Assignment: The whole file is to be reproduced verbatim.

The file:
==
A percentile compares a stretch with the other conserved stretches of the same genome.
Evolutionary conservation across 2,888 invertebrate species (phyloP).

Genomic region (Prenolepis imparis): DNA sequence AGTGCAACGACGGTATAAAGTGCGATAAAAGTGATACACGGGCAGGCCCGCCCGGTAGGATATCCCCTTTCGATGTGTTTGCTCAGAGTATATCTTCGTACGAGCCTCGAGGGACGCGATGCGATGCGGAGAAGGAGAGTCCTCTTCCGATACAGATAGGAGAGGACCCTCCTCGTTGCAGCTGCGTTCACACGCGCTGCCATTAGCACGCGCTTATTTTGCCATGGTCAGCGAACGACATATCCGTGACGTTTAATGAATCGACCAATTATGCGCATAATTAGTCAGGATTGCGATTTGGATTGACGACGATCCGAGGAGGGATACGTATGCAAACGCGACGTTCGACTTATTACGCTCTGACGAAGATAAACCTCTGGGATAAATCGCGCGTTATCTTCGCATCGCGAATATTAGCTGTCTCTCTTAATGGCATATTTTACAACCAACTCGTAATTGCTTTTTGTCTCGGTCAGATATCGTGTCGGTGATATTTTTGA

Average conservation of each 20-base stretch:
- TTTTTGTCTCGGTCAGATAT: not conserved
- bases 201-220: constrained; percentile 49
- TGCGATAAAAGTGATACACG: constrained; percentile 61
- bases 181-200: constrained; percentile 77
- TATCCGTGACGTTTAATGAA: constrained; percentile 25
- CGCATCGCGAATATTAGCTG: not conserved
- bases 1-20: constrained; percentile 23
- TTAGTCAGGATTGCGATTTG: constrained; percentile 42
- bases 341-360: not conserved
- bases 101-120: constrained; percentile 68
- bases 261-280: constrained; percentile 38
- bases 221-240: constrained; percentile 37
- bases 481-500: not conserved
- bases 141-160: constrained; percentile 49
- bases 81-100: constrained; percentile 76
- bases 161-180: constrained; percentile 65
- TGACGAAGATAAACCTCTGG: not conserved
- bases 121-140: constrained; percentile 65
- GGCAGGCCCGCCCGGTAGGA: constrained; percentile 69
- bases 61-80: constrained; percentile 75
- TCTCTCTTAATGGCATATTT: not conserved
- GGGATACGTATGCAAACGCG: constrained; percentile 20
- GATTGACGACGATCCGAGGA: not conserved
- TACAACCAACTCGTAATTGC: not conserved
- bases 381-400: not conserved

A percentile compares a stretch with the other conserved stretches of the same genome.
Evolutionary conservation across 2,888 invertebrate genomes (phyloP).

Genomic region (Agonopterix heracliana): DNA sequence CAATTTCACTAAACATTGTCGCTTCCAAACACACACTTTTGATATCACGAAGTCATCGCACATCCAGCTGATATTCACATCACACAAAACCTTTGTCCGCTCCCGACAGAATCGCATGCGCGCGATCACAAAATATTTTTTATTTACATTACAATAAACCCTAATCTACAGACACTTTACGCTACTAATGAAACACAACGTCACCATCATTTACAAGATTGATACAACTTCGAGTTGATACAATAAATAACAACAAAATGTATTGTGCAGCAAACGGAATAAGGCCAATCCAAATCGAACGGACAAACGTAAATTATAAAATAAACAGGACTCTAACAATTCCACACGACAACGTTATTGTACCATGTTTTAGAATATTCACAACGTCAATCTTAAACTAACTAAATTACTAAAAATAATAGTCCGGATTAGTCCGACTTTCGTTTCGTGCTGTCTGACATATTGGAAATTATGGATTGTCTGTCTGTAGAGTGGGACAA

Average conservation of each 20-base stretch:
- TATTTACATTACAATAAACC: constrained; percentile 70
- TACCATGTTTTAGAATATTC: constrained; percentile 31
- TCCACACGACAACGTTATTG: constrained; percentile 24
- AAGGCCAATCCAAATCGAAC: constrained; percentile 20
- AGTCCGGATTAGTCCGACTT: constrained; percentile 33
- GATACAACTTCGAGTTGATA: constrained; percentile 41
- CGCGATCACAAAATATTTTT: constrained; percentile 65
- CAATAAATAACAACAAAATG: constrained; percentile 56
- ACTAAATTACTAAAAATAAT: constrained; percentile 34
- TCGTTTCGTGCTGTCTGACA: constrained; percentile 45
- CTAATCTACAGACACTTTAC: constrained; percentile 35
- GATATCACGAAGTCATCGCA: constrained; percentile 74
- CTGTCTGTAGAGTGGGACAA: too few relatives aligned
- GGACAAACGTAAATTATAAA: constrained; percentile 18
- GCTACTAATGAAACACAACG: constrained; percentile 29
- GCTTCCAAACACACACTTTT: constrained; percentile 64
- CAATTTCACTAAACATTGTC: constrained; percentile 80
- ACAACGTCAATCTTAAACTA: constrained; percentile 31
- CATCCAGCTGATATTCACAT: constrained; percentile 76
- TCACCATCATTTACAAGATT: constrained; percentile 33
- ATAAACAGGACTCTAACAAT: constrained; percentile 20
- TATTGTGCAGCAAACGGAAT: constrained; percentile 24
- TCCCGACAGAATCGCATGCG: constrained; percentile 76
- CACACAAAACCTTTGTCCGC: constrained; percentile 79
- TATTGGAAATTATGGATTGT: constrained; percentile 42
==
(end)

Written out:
A percentile compares a stretch with the other conserved stretches of the same genome.
Evolutionary conservation across 2,888 invertebrate species (phyloP).

Genomic region (Prenolepis imparis): DNA sequence AGTGCAACGACGGTATAAAGTGCGATAAAAGTGATACACGGGCAGGCCCGCCCGGTAGGATATCCCCTTTCGATGTGTTTGCTCAGAGTATATCTTCGTACGAGCCTCGAGGGACGCGATGCGATGCGGAGAAGGAGAGTCCTCTTCCGATACAGATAGGAGAGGACCCTCCTCGTTGCAGCTGCGTTCACACGCGCTGCCATTAGCACGCGCTTATTTTGCCATGGTCAGCGAACGACATATCCGTGACGTTTAATGAATCGACCAATTATGCGCATAATTAGTCAGGATTGCGATTTGGATTGACGACGATCCGAGGAGGGATACGTATGCAAACGCGACGTTCGACTTATTACGCTCTGACGAAGATAAACCTCTGGGATAAATCGCGCGTTATCTTCGCATCGCGAATATTAGCTGTCTCTCTTAATGGCATATTTTACAACCAACTCGTAATTGCTTTTTGTCTCGGTCAGATATCGTGTCGGTGATATTTTTGA

Average conservation of each 20-base stretch:
- TTTTTGTCTCGGTCAGATAT: not conserved
- bases 201-220: constrained; percentile 49
- TGCGATAAAAGTGATACACG: constrained; percentile 61
- bases 181-200: constrained; percentile 77
- TATCCGTGACGTTTAATGAA: constrained; percentile 25
- CGCATCGCGAATATTAGCTG: not conserved
- bases 1-20: constrained; percentile 23
- TTAGTCAGGATTGCGATTTG: constrained; percentile 42
- bases 341-360: not conserved
- bases 101-120: constrained; percentile 68
- bases 261-280: constrained; percentile 38
- bases 221-240: constrained; percentile 37
- bases 481-500: not conserved
- bases 141-160: constrained; percentile 49
- bases 81-100: constrained; percentile 76
- bases 161-180: constrained; percentile 65
- TGACGAAGATAAACCTCTGG: not conserved
- bases 121-140: constrained; percentile 65
- GGCAGGCCCGCCCGGTAGGA: constrained; percentile 69
- bases 61-80: constrained; percentile 75
- TCTCTCTTAATGGCATATTT: not conserved
- GGGATACGTATGCAAACGCG: constrained; percentile 20
- GATTGACGACGATCCGAGGA: not conserved
- TACAACCAACTCGTAATTGC: not conserved
- bases 381-400: not conserved

A percentile compares a stretch with the other conserved stretches of the same genome.
Evolutionary conservation across 2,888 invertebrate genomes (phyloP).

Genomic region (Agonopterix heracliana): DNA sequence CAATTTCACTAAACATTGTCGCTTCCAAACACACACTTTTGATATCACGAAGTCATCGCACATCCAGCTGATATTCACATCACACAAAACCTTTGTCCGCTCCCGACAGAATCGCATGCGCGCGATCACAAAATATTTTTTATTTACATTACAATAAACCCTAATCTACAGACACTTTACGCTACTAATGAAACACAACGTCACCATCATTTACAAGATTGATACAACTTCGAGTTGATACAATAAATAACAACAAAATGTATTGTGCAGCAAACGGAATAAGGCCAATCCAAATCGAACGGACAAACGTAAATTATAAAATAAACAGGACTCTAACAATTCCACACGACAACGTTATTGTACCATGTTTTAGAATATTCACAACGTCAATCTTAAACTAACTAAATTACTAAAAATAATAGTCCGGATTAGTCCGACTTTCGTTTCGTGCTGTCTGACATATTGGAAATTATGGATTGTCTGTCTGTAGAGTGGGACAA

Average conservation of each 20-base stretch:
- TATTTACATTACAATAAACC: constrained; percentile 70
- TACCATGTTTTAGAATATTC: constrained; percentile 31
- TCCACACGACAACGTTATTG: constrained; percentile 24
- AAGGCCAATCCAAATCGAAC: constrained; percentile 20
- AGTCCGGATTAGTCCGACTT: constrained; percentile 33
- GATACAACTTCGAGTTGATA: constrained; percentile 41
- CGCGATCACAAAATATTTTT: constrained; percentile 65
- CAATAAATAACAACAAAATG: constrained; percentile 56
- ACTAAATTACTAAAAATAAT: constrained; percentile 34
- TCGTTTCGTGCTGTCTGACA: constrained; percentile 45
- CTAATCTACAGACACTTTAC: constrained; percentile 35
- GATATCACGAAGTCATCGCA: constrained; percentile 74
- CTGTCTGTAGAGTGGGACAA: too few relatives aligned
- GGACAAACGTAAATTATAAA: constrained; percentile 18
- GCTACTAATGAAACACAACG: constrained; percentile 29
- GCTTCCAAACACACACTTTT: constrained; percentile 64
- CAATTTCACTAAACATTGTC: constrained; percentile 80
- ACAACGTCAATCTTAAACTA: constrained; percentile 31
- CATCCAGCTGATATTCACAT: constrained; percentile 76
- TCACCATCATTTACAAGATT: constrained; percentile 33
- ATAAACAGGACTCTAACAAT: constrained; percentile 20
- TATTGTGCAGCAAACGGAAT: constrained; percentile 24
- TCCCGACAGAATCGCATGCG: constrained; percentile 76
- CACACAAAACCTTTGTCCGC: constrained; percentile 79
- TATTGGAAATTATGGATTGT: constrained; percentile 42